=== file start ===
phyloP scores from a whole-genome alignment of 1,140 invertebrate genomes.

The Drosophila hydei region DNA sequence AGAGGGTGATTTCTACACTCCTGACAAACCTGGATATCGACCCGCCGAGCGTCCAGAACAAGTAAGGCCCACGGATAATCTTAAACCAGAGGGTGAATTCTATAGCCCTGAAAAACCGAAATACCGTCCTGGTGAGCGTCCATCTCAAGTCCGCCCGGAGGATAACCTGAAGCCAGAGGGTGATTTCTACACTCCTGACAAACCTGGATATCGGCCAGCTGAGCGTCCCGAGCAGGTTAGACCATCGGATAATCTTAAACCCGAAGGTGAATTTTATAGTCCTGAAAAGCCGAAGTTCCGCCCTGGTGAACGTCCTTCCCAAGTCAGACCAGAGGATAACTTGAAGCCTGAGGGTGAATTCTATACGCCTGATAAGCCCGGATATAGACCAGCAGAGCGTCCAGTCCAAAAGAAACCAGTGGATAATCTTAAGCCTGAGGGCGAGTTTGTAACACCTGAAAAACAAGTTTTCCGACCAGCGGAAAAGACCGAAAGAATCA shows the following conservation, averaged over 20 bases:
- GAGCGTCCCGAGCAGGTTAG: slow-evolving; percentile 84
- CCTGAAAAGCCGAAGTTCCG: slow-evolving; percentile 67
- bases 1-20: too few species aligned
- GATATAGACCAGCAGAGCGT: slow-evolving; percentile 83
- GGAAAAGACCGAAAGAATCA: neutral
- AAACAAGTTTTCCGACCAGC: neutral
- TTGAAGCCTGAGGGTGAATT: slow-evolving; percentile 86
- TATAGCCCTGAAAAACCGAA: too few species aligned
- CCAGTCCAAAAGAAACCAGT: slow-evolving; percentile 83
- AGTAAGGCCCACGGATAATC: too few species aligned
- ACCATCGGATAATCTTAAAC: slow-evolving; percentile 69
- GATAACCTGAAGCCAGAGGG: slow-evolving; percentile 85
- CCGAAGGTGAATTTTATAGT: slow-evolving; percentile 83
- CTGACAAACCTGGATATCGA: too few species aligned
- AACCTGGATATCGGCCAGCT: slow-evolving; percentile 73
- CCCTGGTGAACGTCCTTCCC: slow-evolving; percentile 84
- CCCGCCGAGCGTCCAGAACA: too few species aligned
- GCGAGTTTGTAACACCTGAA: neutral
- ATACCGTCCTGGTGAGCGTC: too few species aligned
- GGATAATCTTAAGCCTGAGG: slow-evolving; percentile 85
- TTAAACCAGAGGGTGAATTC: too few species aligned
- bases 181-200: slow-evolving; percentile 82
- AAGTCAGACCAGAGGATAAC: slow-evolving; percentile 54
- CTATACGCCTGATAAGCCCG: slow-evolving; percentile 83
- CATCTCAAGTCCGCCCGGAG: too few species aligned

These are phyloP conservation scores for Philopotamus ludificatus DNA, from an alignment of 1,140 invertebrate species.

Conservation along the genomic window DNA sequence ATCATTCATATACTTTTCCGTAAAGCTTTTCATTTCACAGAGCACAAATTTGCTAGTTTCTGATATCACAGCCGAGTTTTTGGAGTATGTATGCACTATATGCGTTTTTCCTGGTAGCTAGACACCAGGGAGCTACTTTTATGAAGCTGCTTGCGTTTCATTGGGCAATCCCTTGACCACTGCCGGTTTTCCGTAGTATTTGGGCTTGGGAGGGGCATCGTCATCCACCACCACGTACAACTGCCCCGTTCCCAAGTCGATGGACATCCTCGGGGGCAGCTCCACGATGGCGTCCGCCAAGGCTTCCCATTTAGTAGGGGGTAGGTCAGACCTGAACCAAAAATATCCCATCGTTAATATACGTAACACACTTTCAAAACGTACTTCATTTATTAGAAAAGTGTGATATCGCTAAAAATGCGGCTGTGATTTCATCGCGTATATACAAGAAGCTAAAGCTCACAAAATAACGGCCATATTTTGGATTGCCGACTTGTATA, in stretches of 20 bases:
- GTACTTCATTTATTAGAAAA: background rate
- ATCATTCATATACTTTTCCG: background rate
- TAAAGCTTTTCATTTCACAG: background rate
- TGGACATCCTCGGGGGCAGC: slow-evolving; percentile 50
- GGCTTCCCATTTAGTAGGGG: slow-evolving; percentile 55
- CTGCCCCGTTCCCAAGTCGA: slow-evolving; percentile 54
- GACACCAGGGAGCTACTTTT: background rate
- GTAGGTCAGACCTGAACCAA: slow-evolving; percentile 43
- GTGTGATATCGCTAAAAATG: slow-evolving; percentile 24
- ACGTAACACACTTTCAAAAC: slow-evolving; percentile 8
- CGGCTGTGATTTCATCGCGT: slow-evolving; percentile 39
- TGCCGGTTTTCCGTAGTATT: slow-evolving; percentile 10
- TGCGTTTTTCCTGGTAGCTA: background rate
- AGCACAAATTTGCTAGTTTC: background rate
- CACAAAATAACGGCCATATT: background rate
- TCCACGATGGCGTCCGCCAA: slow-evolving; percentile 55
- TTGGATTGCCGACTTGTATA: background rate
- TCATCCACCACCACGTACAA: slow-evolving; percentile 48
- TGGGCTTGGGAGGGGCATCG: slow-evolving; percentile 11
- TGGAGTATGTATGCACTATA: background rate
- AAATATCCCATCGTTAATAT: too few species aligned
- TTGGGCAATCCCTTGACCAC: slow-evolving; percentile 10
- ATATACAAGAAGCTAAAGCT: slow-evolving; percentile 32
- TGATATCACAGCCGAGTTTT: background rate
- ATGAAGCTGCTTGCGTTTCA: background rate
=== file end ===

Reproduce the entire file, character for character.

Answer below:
phyloP scores from a whole-genome alignment of 1,140 invertebrate genomes.

The Drosophila hydei region DNA sequence AGAGGGTGATTTCTACACTCCTGACAAACCTGGATATCGACCCGCCGAGCGTCCAGAACAAGTAAGGCCCACGGATAATCTTAAACCAGAGGGTGAATTCTATAGCCCTGAAAAACCGAAATACCGTCCTGGTGAGCGTCCATCTCAAGTCCGCCCGGAGGATAACCTGAAGCCAGAGGGTGATTTCTACACTCCTGACAAACCTGGATATCGGCCAGCTGAGCGTCCCGAGCAGGTTAGACCATCGGATAATCTTAAACCCGAAGGTGAATTTTATAGTCCTGAAAAGCCGAAGTTCCGCCCTGGTGAACGTCCTTCCCAAGTCAGACCAGAGGATAACTTGAAGCCTGAGGGTGAATTCTATACGCCTGATAAGCCCGGATATAGACCAGCAGAGCGTCCAGTCCAAAAGAAACCAGTGGATAATCTTAAGCCTGAGGGCGAGTTTGTAACACCTGAAAAACAAGTTTTCCGACCAGCGGAAAAGACCGAAAGAATCA shows the following conservation, averaged over 20 bases:
- GAGCGTCCCGAGCAGGTTAG: slow-evolving; percentile 84
- CCTGAAAAGCCGAAGTTCCG: slow-evolving; percentile 67
- bases 1-20: too few species aligned
- GATATAGACCAGCAGAGCGT: slow-evolving; percentile 83
- GGAAAAGACCGAAAGAATCA: neutral
- AAACAAGTTTTCCGACCAGC: neutral
- TTGAAGCCTGAGGGTGAATT: slow-evolving; percentile 86
- TATAGCCCTGAAAAACCGAA: too few species aligned
- CCAGTCCAAAAGAAACCAGT: slow-evolving; percentile 83
- AGTAAGGCCCACGGATAATC: too few species aligned
- ACCATCGGATAATCTTAAAC: slow-evolving; percentile 69
- GATAACCTGAAGCCAGAGGG: slow-evolving; percentile 85
- CCGAAGGTGAATTTTATAGT: slow-evolving; percentile 83
- CTGACAAACCTGGATATCGA: too few species aligned
- AACCTGGATATCGGCCAGCT: slow-evolving; percentile 73
- CCCTGGTGAACGTCCTTCCC: slow-evolving; percentile 84
- CCCGCCGAGCGTCCAGAACA: too few species aligned
- GCGAGTTTGTAACACCTGAA: neutral
- ATACCGTCCTGGTGAGCGTC: too few species aligned
- GGATAATCTTAAGCCTGAGG: slow-evolving; percentile 85
- TTAAACCAGAGGGTGAATTC: too few species aligned
- bases 181-200: slow-evolving; percentile 82
- AAGTCAGACCAGAGGATAAC: slow-evolving; percentile 54
- CTATACGCCTGATAAGCCCG: slow-evolving; percentile 83
- CATCTCAAGTCCGCCCGGAG: too few species aligned

These are phyloP conservation scores for Philopotamus ludificatus DNA, from an alignment of 1,140 invertebrate species.

Conservation along the genomic window DNA sequence ATCATTCATATACTTTTCCGTAAAGCTTTTCATTTCACAGAGCACAAATTTGCTAGTTTCTGATATCACAGCCGAGTTTTTGGAGTATGTATGCACTATATGCGTTTTTCCTGGTAGCTAGACACCAGGGAGCTACTTTTATGAAGCTGCTTGCGTTTCATTGGGCAATCCCTTGACCACTGCCGGTTTTCCGTAGTATTTGGGCTTGGGAGGGGCATCGTCATCCACCACCACGTACAACTGCCCCGTTCCCAAGTCGATGGACATCCTCGGGGGCAGCTCCACGATGGCGTCCGCCAAGGCTTCCCATTTAGTAGGGGGTAGGTCAGACCTGAACCAAAAATATCCCATCGTTAATATACGTAACACACTTTCAAAACGTACTTCATTTATTAGAAAAGTGTGATATCGCTAAAAATGCGGCTGTGATTTCATCGCGTATATACAAGAAGCTAAAGCTCACAAAATAACGGCCATATTTTGGATTGCCGACTTGTATA, in stretches of 20 bases:
- GTACTTCATTTATTAGAAAA: background rate
- ATCATTCATATACTTTTCCG: background rate
- TAAAGCTTTTCATTTCACAG: background rate
- TGGACATCCTCGGGGGCAGC: slow-evolving; percentile 50
- GGCTTCCCATTTAGTAGGGG: slow-evolving; percentile 55
- CTGCCCCGTTCCCAAGTCGA: slow-evolving; percentile 54
- GACACCAGGGAGCTACTTTT: background rate
- GTAGGTCAGACCTGAACCAA: slow-evolving; percentile 43
- GTGTGATATCGCTAAAAATG: slow-evolving; percentile 24
- ACGTAACACACTTTCAAAAC: slow-evolving; percentile 8
- CGGCTGTGATTTCATCGCGT: slow-evolving; percentile 39
- TGCCGGTTTTCCGTAGTATT: slow-evolving; percentile 10
- TGCGTTTTTCCTGGTAGCTA: background rate
- AGCACAAATTTGCTAGTTTC: background rate
- CACAAAATAACGGCCATATT: background rate
- TCCACGATGGCGTCCGCCAA: slow-evolving; percentile 55
- TTGGATTGCCGACTTGTATA: background rate
- TCATCCACCACCACGTACAA: slow-evolving; percentile 48
- TGGGCTTGGGAGGGGCATCG: slow-evolving; percentile 11
- TGGAGTATGTATGCACTATA: background rate
- AAATATCCCATCGTTAATAT: too few species aligned
- TTGGGCAATCCCTTGACCAC: slow-evolving; percentile 10
- ATATACAAGAAGCTAAAGCT: slow-evolving; percentile 32
- TGATATCACAGCCGAGTTTT: background rate
- ATGAAGCTGCTTGCGTTTCA: background rate